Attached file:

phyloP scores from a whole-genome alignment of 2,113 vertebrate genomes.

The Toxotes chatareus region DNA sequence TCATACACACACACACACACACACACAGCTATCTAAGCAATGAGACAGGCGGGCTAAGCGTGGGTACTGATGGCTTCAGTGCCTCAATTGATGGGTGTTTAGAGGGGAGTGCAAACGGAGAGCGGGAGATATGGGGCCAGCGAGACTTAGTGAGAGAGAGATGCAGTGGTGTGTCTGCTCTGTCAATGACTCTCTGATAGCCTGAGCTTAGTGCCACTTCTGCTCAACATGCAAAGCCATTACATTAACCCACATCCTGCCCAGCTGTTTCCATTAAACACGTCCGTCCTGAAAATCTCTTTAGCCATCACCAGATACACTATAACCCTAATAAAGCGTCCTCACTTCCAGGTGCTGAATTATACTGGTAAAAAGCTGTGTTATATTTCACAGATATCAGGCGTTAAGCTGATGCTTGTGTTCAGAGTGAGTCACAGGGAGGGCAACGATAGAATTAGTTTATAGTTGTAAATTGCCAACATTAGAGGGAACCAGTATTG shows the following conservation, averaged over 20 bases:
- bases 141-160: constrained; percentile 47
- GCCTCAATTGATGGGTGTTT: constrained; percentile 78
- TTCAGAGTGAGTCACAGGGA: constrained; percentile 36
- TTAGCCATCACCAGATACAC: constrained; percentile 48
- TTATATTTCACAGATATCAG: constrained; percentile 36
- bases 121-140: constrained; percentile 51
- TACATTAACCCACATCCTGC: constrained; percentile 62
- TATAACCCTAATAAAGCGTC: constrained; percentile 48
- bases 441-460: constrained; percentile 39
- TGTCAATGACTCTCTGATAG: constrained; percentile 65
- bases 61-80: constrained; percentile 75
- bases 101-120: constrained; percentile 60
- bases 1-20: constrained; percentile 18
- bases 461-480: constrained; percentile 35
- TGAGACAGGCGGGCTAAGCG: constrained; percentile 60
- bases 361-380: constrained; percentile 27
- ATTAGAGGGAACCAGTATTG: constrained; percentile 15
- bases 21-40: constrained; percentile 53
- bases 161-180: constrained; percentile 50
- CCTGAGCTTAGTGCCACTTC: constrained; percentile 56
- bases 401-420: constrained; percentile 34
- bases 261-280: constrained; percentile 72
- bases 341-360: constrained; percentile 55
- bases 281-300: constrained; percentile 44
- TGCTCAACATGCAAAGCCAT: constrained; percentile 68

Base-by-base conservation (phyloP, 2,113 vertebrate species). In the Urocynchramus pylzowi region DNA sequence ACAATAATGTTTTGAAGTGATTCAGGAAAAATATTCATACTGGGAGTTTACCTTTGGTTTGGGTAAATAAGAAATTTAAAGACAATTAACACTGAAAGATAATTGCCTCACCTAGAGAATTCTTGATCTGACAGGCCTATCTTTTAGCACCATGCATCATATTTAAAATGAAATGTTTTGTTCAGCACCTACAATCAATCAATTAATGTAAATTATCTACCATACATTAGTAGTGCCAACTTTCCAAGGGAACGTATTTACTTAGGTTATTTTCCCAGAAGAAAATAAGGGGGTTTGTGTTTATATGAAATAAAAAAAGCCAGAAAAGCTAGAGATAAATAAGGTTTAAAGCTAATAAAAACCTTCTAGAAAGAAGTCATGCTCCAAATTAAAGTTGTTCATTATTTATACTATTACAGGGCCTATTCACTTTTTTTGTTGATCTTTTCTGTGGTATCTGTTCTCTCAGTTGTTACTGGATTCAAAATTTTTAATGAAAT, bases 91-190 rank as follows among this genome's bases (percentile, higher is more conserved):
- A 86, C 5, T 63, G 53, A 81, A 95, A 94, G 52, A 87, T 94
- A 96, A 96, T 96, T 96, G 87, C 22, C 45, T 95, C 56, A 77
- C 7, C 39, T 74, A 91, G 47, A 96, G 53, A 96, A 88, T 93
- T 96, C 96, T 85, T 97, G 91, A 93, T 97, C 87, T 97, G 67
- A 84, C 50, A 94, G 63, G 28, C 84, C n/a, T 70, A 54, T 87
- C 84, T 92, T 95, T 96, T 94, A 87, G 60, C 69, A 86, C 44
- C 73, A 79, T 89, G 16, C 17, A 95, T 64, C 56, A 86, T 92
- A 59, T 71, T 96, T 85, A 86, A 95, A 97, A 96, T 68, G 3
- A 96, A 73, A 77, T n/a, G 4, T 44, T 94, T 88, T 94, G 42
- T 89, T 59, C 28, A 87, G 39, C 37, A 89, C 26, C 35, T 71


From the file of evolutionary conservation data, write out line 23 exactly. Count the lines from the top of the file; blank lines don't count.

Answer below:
- bases 401-420: constrained; percentile 34